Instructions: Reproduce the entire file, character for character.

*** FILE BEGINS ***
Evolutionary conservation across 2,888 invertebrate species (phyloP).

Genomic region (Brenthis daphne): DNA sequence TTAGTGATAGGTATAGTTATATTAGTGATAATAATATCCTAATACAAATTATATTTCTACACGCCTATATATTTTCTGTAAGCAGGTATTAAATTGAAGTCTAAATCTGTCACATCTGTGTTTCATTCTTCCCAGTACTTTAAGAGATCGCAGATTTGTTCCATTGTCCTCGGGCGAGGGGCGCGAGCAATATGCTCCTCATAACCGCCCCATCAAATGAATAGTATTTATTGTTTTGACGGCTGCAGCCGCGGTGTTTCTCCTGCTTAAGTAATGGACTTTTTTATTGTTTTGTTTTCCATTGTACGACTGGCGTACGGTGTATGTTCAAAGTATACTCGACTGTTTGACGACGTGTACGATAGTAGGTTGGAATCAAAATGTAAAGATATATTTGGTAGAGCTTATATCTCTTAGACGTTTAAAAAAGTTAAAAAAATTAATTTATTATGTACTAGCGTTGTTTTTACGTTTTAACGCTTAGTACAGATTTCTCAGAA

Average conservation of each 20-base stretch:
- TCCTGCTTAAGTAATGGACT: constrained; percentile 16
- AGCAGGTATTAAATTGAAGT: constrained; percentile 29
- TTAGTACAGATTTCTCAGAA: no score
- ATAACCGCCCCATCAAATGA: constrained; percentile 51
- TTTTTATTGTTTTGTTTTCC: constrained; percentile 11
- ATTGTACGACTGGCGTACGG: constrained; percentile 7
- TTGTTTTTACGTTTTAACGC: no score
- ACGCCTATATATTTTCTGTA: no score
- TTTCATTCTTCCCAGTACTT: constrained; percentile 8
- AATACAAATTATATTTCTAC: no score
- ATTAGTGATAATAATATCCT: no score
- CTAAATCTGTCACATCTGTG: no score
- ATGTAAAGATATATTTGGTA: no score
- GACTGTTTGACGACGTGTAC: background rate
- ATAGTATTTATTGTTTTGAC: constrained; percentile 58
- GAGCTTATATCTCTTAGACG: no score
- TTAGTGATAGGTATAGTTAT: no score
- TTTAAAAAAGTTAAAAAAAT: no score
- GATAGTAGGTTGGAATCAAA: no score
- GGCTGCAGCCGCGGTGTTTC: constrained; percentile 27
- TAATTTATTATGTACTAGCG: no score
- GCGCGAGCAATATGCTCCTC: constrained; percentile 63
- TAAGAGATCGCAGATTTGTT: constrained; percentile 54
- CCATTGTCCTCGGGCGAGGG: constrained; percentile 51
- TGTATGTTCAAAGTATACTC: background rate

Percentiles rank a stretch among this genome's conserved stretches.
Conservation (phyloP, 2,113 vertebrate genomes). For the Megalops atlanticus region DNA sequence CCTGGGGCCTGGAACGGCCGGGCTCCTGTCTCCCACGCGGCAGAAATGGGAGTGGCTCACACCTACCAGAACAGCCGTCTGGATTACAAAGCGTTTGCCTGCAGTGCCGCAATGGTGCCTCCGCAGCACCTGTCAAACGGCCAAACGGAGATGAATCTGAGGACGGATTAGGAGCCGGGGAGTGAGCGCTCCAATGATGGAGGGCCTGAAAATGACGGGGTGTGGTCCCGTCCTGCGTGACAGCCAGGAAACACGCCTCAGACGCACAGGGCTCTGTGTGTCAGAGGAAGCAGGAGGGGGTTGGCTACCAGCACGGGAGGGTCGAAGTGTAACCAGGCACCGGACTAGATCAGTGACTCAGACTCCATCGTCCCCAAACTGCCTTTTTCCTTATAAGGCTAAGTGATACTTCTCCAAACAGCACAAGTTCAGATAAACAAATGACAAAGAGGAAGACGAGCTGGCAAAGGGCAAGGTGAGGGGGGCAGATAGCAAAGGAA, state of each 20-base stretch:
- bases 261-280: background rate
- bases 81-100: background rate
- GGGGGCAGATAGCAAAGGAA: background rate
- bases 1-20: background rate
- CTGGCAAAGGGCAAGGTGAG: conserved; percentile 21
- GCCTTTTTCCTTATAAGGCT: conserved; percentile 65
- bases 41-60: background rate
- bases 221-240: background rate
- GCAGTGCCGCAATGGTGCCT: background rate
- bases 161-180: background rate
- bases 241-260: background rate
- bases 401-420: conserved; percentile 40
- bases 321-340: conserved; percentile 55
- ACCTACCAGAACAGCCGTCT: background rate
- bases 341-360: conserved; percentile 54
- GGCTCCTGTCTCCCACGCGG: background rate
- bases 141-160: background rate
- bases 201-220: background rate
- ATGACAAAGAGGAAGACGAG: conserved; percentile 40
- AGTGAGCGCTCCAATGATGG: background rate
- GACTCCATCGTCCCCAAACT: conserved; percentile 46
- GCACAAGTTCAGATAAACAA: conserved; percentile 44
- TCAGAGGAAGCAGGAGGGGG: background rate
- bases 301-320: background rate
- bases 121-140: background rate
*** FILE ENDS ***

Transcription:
Evolutionary conservation across 2,888 invertebrate species (phyloP).

Genomic region (Brenthis daphne): DNA sequence TTAGTGATAGGTATAGTTATATTAGTGATAATAATATCCTAATACAAATTATATTTCTACACGCCTATATATTTTCTGTAAGCAGGTATTAAATTGAAGTCTAAATCTGTCACATCTGTGTTTCATTCTTCCCAGTACTTTAAGAGATCGCAGATTTGTTCCATTGTCCTCGGGCGAGGGGCGCGAGCAATATGCTCCTCATAACCGCCCCATCAAATGAATAGTATTTATTGTTTTGACGGCTGCAGCCGCGGTGTTTCTCCTGCTTAAGTAATGGACTTTTTTATTGTTTTGTTTTCCATTGTACGACTGGCGTACGGTGTATGTTCAAAGTATACTCGACTGTTTGACGACGTGTACGATAGTAGGTTGGAATCAAAATGTAAAGATATATTTGGTAGAGCTTATATCTCTTAGACGTTTAAAAAAGTTAAAAAAATTAATTTATTATGTACTAGCGTTGTTTTTACGTTTTAACGCTTAGTACAGATTTCTCAGAA

Average conservation of each 20-base stretch:
- TCCTGCTTAAGTAATGGACT: constrained; percentile 16
- AGCAGGTATTAAATTGAAGT: constrained; percentile 29
- TTAGTACAGATTTCTCAGAA: no score
- ATAACCGCCCCATCAAATGA: constrained; percentile 51
- TTTTTATTGTTTTGTTTTCC: constrained; percentile 11
- ATTGTACGACTGGCGTACGG: constrained; percentile 7
- TTGTTTTTACGTTTTAACGC: no score
- ACGCCTATATATTTTCTGTA: no score
- TTTCATTCTTCCCAGTACTT: constrained; percentile 8
- AATACAAATTATATTTCTAC: no score
- ATTAGTGATAATAATATCCT: no score
- CTAAATCTGTCACATCTGTG: no score
- ATGTAAAGATATATTTGGTA: no score
- GACTGTTTGACGACGTGTAC: background rate
- ATAGTATTTATTGTTTTGAC: constrained; percentile 58
- GAGCTTATATCTCTTAGACG: no score
- TTAGTGATAGGTATAGTTAT: no score
- TTTAAAAAAGTTAAAAAAAT: no score
- GATAGTAGGTTGGAATCAAA: no score
- GGCTGCAGCCGCGGTGTTTC: constrained; percentile 27
- TAATTTATTATGTACTAGCG: no score
- GCGCGAGCAATATGCTCCTC: constrained; percentile 63
- TAAGAGATCGCAGATTTGTT: constrained; percentile 54
- CCATTGTCCTCGGGCGAGGG: constrained; percentile 51
- TGTATGTTCAAAGTATACTC: background rate

Percentiles rank a stretch among this genome's conserved stretches.
Conservation (phyloP, 2,113 vertebrate genomes). For the Megalops atlanticus region DNA sequence CCTGGGGCCTGGAACGGCCGGGCTCCTGTCTCCCACGCGGCAGAAATGGGAGTGGCTCACACCTACCAGAACAGCCGTCTGGATTACAAAGCGTTTGCCTGCAGTGCCGCAATGGTGCCTCCGCAGCACCTGTCAAACGGCCAAACGGAGATGAATCTGAGGACGGATTAGGAGCCGGGGAGTGAGCGCTCCAATGATGGAGGGCCTGAAAATGACGGGGTGTGGTCCCGTCCTGCGTGACAGCCAGGAAACACGCCTCAGACGCACAGGGCTCTGTGTGTCAGAGGAAGCAGGAGGGGGTTGGCTACCAGCACGGGAGGGTCGAAGTGTAACCAGGCACCGGACTAGATCAGTGACTCAGACTCCATCGTCCCCAAACTGCCTTTTTCCTTATAAGGCTAAGTGATACTTCTCCAAACAGCACAAGTTCAGATAAACAAATGACAAAGAGGAAGACGAGCTGGCAAAGGGCAAGGTGAGGGGGGCAGATAGCAAAGGAA, state of each 20-base stretch:
- bases 261-280: background rate
- bases 81-100: background rate
- GGGGGCAGATAGCAAAGGAA: background rate
- bases 1-20: background rate
- CTGGCAAAGGGCAAGGTGAG: conserved; percentile 21
- GCCTTTTTCCTTATAAGGCT: conserved; percentile 65
- bases 41-60: background rate
- bases 221-240: background rate
- GCAGTGCCGCAATGGTGCCT: background rate
- bases 161-180: background rate
- bases 241-260: background rate
- bases 401-420: conserved; percentile 40
- bases 321-340: conserved; percentile 55
- ACCTACCAGAACAGCCGTCT: background rate
- bases 341-360: conserved; percentile 54
- GGCTCCTGTCTCCCACGCGG: background rate
- bases 141-160: background rate
- bases 201-220: background rate
- ATGACAAAGAGGAAGACGAG: conserved; percentile 40
- AGTGAGCGCTCCAATGATGG: background rate
- GACTCCATCGTCCCCAAACT: conserved; percentile 46
- GCACAAGTTCAGATAAACAA: conserved; percentile 44
- TCAGAGGAAGCAGGAGGGGG: background rate
- bases 301-320: background rate
- bases 121-140: background rate